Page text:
The draft guidance released by the United States Food and Drug Administration (FDA) in 2016 has spurred a surge in the literature describing how real-world evidence (RWE) can be used to support regulatory approval for medical devices . RWE refers to any evidence on healthcare generated from multiple sources outside clinical trial settings, which is usually in the form of electronic medical records (EMR), electronic health records (EHR), hospital databases, patient registries, claims data, etc. . In addition to market authorization, RWE was also relevant in post-marketing surveillance, coverage decisions, outcome-based contracting, resource use, and treatment compliance [40, 41]. Especially for medical device products for which the regulatory environment does not require RCTs, or in situations where RCTs traditionally have been lacking such as measuring disease burden and detecting new safety signals, RWE could offer unique perspectives.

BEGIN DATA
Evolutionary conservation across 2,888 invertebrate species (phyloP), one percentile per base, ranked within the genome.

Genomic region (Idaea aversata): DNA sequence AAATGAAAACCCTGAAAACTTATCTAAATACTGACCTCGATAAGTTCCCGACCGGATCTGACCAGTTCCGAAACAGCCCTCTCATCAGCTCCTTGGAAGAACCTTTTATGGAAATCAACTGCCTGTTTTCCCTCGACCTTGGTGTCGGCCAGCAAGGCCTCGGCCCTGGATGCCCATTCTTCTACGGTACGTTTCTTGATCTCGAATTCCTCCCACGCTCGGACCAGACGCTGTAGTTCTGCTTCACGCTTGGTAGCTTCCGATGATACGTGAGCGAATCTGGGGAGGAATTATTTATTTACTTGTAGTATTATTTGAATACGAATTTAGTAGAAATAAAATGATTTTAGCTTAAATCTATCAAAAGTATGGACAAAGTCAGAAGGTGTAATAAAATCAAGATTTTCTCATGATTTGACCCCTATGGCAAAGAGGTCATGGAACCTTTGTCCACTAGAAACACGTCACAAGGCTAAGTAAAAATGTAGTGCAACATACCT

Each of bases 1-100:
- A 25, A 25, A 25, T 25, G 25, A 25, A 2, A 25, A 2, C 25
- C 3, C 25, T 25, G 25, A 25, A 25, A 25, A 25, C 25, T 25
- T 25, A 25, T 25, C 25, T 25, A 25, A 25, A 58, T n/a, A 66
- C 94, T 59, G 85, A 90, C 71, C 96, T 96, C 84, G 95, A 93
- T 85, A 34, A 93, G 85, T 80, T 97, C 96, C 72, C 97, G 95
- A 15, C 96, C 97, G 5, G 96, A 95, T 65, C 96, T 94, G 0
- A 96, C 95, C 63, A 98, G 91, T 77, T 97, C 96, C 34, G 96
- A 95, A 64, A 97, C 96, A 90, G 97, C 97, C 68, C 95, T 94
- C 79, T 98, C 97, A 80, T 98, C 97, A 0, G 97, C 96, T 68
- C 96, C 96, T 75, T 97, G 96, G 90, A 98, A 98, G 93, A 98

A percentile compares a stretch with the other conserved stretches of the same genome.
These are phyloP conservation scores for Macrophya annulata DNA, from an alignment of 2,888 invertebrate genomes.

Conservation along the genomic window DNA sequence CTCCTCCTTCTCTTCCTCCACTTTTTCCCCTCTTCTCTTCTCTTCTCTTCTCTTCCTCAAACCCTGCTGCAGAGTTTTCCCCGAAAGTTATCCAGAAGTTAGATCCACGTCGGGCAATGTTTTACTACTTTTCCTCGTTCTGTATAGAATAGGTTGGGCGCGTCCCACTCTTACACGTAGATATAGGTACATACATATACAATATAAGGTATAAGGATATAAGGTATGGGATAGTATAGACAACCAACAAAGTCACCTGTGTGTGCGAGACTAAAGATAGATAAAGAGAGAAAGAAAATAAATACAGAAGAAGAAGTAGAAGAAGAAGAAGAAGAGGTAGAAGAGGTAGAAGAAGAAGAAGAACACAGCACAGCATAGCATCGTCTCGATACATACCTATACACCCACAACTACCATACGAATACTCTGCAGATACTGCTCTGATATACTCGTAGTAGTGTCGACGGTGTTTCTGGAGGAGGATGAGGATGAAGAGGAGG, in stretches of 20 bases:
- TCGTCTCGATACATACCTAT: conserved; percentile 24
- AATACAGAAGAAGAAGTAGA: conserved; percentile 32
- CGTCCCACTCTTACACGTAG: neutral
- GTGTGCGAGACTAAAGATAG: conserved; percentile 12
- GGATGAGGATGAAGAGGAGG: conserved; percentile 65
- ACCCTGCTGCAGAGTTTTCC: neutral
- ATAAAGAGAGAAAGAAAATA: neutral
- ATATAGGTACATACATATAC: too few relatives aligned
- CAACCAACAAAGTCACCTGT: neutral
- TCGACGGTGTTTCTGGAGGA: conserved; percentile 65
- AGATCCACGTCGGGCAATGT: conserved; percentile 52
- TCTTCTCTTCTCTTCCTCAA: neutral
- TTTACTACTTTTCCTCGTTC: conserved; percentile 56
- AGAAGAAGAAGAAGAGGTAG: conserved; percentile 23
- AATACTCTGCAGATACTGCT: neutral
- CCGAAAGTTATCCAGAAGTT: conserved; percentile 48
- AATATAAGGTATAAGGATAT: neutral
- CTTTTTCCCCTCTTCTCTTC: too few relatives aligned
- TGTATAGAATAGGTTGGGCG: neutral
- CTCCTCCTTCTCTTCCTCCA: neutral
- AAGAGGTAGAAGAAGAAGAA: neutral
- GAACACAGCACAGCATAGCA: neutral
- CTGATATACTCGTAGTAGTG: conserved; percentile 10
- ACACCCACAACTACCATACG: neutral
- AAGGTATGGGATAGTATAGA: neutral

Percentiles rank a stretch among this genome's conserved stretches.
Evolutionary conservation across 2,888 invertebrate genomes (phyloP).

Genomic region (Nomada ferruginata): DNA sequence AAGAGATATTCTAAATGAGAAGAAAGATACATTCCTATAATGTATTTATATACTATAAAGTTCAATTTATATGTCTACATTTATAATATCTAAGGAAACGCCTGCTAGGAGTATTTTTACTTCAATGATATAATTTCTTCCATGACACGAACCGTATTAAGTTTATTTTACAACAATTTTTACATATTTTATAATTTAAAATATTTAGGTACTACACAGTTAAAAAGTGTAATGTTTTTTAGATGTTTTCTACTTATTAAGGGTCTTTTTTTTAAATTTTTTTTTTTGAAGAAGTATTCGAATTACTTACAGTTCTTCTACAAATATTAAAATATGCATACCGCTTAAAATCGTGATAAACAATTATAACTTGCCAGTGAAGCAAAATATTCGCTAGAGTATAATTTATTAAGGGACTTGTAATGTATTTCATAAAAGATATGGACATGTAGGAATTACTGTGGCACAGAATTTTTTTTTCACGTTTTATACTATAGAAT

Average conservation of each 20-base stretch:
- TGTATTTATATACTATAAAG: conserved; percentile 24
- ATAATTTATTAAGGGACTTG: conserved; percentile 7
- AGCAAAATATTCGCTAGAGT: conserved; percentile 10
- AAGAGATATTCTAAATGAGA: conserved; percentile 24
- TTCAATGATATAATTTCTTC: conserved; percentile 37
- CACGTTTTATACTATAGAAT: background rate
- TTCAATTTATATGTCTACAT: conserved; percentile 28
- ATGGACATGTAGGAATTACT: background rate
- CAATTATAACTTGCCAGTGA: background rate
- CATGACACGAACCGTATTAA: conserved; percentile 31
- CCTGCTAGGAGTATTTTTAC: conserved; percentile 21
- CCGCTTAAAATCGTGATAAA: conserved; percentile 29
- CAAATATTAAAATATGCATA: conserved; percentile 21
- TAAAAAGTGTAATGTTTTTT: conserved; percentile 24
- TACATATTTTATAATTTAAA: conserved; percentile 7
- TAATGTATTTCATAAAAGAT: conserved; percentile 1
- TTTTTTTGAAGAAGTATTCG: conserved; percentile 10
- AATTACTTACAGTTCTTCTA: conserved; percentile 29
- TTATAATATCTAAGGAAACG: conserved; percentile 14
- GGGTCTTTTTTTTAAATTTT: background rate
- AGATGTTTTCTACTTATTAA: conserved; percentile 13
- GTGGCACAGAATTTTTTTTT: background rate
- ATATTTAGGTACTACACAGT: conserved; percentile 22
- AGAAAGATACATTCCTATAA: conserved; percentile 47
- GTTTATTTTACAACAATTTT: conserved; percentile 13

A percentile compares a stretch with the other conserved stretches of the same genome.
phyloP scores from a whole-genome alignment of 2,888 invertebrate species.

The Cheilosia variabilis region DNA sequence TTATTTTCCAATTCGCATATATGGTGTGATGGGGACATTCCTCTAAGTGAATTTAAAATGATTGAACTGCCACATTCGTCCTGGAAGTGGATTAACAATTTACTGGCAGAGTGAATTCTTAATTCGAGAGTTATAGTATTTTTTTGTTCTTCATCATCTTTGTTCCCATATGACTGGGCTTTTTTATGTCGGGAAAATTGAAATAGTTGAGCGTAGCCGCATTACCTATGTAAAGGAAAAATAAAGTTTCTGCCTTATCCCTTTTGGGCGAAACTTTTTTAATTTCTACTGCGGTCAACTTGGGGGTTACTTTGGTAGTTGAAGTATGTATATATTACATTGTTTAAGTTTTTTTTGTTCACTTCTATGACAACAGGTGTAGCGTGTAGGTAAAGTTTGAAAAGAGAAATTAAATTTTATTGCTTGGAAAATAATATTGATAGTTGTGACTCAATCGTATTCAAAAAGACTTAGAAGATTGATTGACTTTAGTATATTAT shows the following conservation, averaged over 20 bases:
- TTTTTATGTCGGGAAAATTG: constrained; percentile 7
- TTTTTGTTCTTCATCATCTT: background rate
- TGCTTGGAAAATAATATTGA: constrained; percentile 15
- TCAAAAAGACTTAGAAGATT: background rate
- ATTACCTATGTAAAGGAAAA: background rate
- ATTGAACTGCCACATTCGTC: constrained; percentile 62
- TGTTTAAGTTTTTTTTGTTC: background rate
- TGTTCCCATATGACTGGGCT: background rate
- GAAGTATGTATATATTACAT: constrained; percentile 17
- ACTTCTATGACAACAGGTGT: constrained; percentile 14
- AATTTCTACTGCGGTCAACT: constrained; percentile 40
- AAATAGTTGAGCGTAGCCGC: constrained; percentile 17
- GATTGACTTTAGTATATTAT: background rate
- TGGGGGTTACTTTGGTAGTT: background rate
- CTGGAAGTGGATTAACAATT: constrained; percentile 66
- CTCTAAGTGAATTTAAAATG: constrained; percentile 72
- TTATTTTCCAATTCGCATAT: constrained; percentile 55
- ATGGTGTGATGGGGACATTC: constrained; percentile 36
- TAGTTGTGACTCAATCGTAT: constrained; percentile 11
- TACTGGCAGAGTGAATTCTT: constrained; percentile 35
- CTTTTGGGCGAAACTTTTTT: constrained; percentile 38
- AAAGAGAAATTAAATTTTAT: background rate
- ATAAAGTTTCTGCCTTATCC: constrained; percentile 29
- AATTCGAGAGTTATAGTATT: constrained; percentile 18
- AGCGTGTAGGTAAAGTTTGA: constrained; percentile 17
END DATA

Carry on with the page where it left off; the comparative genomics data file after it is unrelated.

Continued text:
Unlike randomized clinical trials, most RWE comes from observational studies and might have many drawbacks. While current medical device-specific HTA guidelines have underscored the potential bias associated with RWE and several tools may be available for assessment of bias for non-randomized studies, few guidelines have addressed other common issues including data quality, availability, standards, and privacy [29, 30, 32, 33, 35, 42]. For example, a European study that mapped RWE studies of three medical device products has revealed that the accessibility of data sources for RWE varied greatly across European countries. The study also suggested the types and definitions of variables included in each data source were not consistent, making a comparison across databases impossible . Therefore, there is a need for RWE guidance on medical devices which would not only provide overarching frameworks but also standardize methods and processes ranging from data storage, collection, and sharing to analytic approaches.